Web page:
In April, a 20-year-old woman from Arizona suffered severe burn injuries. Driving her pickup at the time, the accident caused her to run into a tree, resulting in broken legs and pelvis. An officer at the scene said that when he opened the door to the cab, “the whole inside...was on fire.”
Last month, a 32-year-old woman in England wound up with third degree burns on her legs when the battery of her e-cigarette blew up as she was driving at high speed. Afterward, she said, “I thought I was going to die.” Another home in that country caught on fire when an e-cigarette exploded, spreading the vape liquid all over the floor.
The website EcigGone.com reports 23 e-cigarette explosions in the U.S., Canada and the U.K. during the first four months of 2017 alone. The website currently lists a total of 243 such incidents, 158 of which resulted in injuries – and indicates that such accidents are under-reported.
Despite these reports, as well as increasing health concerns associated with e-cigarettes, the devices are growing in popularity, particularly among young people. A local FOX affiliate in upstate New York reports that e-cigarette usage is up among young people. Last year, one in five high school students in the Empire State reported using e-cigarettes – a 100% increase over 2014.
Meanwhile, the Minnesota Department of Health reports a similar doubling in e-cigarette usage among high school juniors. The state health commissioner said, “After reaching historic lows in youth cigarette use, it is troubling to note a resurgence of youth nicotine use under a new guise.” He adds that parents and health care providers need to educate themselves and their children on the dangers to their health. “It's more harmful than many people think,” he warns.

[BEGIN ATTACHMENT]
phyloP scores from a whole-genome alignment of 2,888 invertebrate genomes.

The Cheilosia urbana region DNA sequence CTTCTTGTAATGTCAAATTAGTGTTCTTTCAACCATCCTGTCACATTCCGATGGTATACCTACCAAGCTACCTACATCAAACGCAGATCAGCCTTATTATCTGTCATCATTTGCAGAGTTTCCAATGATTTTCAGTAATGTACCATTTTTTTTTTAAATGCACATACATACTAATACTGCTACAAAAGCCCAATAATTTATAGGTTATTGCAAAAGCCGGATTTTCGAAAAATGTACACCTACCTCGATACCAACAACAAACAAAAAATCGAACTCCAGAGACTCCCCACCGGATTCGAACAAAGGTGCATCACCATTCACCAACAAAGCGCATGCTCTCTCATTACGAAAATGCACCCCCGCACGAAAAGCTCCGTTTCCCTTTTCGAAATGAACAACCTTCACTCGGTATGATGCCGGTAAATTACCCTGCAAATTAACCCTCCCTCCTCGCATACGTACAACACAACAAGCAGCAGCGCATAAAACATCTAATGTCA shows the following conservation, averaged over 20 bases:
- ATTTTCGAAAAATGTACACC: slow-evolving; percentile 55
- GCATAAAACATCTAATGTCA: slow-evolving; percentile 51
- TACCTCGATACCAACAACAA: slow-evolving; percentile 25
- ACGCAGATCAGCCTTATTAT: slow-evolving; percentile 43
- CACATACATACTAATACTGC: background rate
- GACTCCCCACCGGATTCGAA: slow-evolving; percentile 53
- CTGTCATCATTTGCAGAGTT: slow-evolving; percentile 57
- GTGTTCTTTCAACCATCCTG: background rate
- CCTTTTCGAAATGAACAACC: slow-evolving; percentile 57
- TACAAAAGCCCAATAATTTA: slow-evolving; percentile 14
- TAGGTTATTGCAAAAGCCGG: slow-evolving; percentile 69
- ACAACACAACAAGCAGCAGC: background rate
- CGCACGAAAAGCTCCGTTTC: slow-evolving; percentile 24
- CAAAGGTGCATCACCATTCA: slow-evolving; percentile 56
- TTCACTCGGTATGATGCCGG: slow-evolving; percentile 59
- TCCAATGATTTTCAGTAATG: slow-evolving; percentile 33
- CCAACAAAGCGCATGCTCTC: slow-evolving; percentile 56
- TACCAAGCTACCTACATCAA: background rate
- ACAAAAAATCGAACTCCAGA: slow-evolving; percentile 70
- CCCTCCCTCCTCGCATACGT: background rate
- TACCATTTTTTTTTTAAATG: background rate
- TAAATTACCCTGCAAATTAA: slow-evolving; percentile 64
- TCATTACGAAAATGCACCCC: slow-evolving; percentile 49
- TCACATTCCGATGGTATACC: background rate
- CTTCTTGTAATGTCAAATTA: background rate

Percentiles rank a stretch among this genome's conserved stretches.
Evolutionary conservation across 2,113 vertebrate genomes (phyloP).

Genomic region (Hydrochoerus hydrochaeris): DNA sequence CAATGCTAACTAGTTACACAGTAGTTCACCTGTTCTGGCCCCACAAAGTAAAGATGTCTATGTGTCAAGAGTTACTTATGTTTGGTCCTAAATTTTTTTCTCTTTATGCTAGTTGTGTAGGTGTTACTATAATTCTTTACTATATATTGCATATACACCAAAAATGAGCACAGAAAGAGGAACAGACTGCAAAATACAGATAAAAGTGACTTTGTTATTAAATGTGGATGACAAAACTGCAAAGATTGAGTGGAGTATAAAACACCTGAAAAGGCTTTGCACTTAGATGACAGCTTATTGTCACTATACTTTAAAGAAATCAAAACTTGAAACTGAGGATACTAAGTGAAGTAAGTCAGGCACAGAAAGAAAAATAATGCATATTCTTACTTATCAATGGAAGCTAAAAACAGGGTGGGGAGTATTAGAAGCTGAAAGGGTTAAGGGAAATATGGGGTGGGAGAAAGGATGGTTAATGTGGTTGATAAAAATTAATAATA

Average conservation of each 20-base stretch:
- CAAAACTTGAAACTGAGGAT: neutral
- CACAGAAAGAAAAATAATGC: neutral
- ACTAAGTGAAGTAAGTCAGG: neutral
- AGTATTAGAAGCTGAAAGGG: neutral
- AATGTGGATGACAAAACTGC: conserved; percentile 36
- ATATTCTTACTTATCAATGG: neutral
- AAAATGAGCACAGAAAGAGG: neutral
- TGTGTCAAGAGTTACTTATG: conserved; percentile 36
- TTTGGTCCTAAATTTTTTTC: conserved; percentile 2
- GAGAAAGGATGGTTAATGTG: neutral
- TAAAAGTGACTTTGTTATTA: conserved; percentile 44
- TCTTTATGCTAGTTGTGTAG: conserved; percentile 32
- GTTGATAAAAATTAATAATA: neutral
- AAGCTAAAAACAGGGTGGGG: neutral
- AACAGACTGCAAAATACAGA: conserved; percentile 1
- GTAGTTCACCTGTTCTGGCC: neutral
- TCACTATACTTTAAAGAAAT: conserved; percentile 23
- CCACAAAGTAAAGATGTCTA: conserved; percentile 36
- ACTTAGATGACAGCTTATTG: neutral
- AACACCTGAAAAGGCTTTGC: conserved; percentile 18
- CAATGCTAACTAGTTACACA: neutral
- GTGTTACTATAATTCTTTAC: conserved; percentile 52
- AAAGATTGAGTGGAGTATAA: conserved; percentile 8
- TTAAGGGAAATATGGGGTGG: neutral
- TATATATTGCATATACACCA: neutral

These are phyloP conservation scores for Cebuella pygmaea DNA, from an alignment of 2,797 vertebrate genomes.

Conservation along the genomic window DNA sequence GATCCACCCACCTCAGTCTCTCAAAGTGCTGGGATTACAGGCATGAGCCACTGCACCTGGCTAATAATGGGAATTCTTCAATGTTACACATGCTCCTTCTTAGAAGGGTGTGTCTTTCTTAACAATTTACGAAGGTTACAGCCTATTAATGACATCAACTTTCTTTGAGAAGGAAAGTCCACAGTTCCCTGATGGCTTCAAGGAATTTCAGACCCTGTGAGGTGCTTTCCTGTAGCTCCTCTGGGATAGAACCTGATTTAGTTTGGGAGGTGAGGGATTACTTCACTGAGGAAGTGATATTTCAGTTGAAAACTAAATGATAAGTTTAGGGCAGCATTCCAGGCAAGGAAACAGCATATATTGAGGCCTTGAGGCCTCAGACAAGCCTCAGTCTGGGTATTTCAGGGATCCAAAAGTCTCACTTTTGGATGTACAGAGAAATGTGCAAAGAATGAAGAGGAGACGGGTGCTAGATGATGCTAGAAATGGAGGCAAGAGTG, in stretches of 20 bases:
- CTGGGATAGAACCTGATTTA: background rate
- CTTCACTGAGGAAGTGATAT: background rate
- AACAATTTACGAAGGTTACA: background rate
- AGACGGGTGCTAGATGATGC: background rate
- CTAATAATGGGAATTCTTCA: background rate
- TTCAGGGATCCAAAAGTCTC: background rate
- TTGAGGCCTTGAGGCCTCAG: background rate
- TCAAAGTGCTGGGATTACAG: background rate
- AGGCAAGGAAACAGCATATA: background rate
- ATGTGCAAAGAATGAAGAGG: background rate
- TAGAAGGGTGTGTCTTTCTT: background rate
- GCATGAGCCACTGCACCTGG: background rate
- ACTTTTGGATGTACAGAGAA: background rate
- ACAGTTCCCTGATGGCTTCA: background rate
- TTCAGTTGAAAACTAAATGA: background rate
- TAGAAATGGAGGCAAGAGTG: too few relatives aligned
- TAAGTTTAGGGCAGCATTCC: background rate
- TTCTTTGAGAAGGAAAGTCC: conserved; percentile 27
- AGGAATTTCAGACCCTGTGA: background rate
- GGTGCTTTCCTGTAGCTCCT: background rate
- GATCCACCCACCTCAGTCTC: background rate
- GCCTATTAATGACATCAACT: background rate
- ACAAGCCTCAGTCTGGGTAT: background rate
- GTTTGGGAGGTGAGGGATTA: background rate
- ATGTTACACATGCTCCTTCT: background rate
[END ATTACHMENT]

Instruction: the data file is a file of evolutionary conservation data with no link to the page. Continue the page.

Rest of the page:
Part of what is driving the increase in popularity of e-cigarettes is the perception that they are a “healthier” alternative to combustible cigarettes. However, aggressive marketing plays a role, as well as the availability of exotic flavorings – particularly candy and fruit flavors – that appeal to teens. There is also the desire of adolescents to experiment with new things – and of course, the “coolness” factor and peer pressure plays into the equation.
An article in the British Medical Journal last fall recommended that lawmakers should place more restrictions on advertising and marketing, particularly in situations where young people are more likely to see it. While the federal government has yet to take any meaningful action on this front, lawmakers at the state and city levels are attempting to move forward on legislation to rein in the use of e-cigarettes.
For example, this month, the Rhode Island legislature passed a bill that would include e-cigarettes to the state's ban on indoor smoking. However, such efforts are running into resistance. On Capitol Hill, GOP Congressman Duncan Hunter of California has introduced legislation that would exempt e-cigarettes and vape products from tobacco regulation, trusting the industry to set its own standards. In San Leandro, California, an effort to curtail the sale of flavored tobacco products was rejected by the city council, sending it back to a rules committee.
Meanwhile, the medical community continues to sound alarms, while stories about e-cigarette explosions and resultant injuries keep coming. The sides in this battle have been drawn, and they are the usual ones: those concerned about public health against the moneyed interests who profit from a dangerous product.